Classic Computer Magazine Archive START VOL. 5 NO. 4 / DECEMBER 1990


Your Atari Picks The Numbers For Any Lottery Game


Now you can play any lottery with numbers generated by your Atari -and see your odds of winning with any number of bets. This versatile BASIC program works on any 8-bit Atari computer with a minimum 48K.

Whenever the Missouri Lotto jackpot approaches 10 million dollars, I get the "lottery fever" and buy a few tickets. Knowing the odds (several million to one), I seldom play. Still, the vision of becoming a multi-millionaire is enough to send me to the grocery store to play every now and then.

Selecting lottery numbers can be a difficult task. Even though no group of numbers is any more likely to win than another, some people have systems, based on family members' birth dates, aniversaries, and the like. Others like to pick random numbers in hopes of being more likely to match up with the "randomness" of the lottery machine.

One week I let the lottery computer make random picks for me on 10 plays. It turned out that I didn't match a single number for that week's drawing in any of the 10 plays. The next time I played, just for fun, I used my Atari computer to generate 10 random numbers and played those. One game matched three of six. There wasn't any money in it, but it made me feel my Atari was a bit more lucky (or maybe just more genuinely "random") than the lottery machine's picks.

Most computers generate random numbers with a mathematical algorithm that takes a very large prime number and starts dividing it, giving the remainder as your random number. The sequence varies based on a "seed," usually provided by the computer's system clock. The numbers aren't really random at all, but actually part of a very long, repeatable series of numbers. In contrast, the Atari home computer uses an electronic "white noise" generator to create random numbers. This device is the sum of many different signals, and at any point in time sampling it will create a very "random-looking" number.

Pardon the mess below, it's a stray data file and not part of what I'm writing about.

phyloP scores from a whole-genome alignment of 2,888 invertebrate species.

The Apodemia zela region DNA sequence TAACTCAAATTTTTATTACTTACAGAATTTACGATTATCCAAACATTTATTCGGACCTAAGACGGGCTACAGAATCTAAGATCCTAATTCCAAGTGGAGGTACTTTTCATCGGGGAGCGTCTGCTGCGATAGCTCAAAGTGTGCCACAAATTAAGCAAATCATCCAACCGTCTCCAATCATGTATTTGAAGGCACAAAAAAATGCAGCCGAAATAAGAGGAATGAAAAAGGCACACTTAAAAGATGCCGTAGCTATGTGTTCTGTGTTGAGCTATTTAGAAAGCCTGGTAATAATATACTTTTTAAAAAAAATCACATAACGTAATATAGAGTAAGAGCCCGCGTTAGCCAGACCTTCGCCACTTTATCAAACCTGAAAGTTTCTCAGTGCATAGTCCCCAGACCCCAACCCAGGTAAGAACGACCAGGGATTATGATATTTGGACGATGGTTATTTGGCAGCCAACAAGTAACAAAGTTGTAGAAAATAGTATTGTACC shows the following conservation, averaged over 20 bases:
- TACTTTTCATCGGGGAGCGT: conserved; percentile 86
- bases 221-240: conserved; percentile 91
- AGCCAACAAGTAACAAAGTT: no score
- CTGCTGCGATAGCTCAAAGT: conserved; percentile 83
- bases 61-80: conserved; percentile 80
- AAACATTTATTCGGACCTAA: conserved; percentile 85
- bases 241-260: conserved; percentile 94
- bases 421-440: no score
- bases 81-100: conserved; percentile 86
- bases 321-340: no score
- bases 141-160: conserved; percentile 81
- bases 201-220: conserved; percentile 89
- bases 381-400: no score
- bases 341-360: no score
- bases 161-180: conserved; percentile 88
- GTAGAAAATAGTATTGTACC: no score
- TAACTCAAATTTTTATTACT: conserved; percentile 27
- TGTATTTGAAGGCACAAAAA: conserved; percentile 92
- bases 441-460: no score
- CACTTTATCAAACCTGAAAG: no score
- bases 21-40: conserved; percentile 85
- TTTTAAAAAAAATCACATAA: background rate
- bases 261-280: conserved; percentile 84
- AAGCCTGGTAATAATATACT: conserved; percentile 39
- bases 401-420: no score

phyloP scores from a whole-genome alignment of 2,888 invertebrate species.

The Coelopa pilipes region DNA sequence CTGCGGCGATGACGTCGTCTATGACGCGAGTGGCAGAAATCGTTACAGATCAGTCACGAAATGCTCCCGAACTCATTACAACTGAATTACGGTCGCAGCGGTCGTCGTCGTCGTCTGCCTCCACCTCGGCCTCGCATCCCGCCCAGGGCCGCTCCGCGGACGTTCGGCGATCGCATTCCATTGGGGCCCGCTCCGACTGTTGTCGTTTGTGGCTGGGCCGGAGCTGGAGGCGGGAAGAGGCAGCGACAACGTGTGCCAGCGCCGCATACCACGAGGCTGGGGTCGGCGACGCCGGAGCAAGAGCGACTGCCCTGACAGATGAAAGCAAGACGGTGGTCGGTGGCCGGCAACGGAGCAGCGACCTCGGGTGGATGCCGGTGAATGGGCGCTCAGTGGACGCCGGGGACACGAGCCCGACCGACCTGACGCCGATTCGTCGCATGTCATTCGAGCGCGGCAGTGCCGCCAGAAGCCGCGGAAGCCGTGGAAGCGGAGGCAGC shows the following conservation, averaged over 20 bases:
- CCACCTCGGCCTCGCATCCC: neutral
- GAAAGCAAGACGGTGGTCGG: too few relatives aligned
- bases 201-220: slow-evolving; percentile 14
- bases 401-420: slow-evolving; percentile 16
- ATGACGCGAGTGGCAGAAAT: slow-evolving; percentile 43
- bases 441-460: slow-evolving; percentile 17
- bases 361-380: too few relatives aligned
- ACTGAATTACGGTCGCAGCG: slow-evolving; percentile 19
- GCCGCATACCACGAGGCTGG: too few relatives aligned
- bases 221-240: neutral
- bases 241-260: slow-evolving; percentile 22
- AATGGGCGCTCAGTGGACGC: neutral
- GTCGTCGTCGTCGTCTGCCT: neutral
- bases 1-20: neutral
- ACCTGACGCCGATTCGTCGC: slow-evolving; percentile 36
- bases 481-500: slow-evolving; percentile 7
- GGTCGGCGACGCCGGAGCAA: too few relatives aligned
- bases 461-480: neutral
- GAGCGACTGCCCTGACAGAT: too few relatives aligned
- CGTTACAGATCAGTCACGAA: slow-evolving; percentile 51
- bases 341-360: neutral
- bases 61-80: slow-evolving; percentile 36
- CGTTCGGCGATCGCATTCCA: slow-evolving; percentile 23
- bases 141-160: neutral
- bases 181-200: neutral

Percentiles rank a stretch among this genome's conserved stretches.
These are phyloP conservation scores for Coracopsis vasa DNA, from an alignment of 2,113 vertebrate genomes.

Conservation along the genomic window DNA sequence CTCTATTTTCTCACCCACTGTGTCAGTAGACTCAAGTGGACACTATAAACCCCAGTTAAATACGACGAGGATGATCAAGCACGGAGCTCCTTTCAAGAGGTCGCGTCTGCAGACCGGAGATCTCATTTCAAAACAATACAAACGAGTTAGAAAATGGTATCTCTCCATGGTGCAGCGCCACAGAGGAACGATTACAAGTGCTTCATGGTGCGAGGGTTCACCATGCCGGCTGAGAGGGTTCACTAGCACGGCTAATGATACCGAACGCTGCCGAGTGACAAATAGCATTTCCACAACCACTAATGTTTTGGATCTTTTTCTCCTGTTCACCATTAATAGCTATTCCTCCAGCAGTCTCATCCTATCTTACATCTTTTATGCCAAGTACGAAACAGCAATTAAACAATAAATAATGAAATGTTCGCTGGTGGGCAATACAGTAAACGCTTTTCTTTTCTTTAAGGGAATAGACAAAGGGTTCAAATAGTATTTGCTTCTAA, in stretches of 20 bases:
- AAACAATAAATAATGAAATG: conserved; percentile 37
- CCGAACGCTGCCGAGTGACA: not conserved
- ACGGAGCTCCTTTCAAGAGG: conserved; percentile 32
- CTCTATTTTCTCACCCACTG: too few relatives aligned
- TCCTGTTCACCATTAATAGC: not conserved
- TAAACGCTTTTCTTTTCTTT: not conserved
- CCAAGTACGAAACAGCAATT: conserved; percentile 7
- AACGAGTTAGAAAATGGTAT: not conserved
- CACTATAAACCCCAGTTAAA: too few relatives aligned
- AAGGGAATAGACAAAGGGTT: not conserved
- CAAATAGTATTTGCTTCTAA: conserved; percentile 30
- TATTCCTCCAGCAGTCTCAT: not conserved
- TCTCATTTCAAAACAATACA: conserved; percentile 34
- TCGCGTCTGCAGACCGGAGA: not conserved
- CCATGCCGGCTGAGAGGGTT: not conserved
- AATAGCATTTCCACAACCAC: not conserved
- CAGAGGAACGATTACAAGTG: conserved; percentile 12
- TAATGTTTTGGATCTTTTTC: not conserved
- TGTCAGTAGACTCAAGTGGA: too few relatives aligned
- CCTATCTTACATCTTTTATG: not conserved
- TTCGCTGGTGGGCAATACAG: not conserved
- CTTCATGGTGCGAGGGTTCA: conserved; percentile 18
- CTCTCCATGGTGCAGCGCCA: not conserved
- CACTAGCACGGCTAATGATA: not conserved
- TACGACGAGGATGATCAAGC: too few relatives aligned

Thanks to this feature of your Atari, this Lotto Picks program will give you just about the most random numbers you can get from a computer. It's the way I like to play the lottery, and I hope it works for you too. If you're not interested in gambling, you might find it interesting simply to pick numbers and then watch the drawings, without actually playing, to see how often your Atari hits the mark. Studying the odds calculated by Lotto Picks might prove educational to those of you studying probability and statistics in school - and maybe convince you to keep your money in your pocket instead of lining the state's coffers.

Getting Started
Type in Listing 1, LOTTO.BAS, check it with TYPO II, and be sure to SAVE a copy to disk.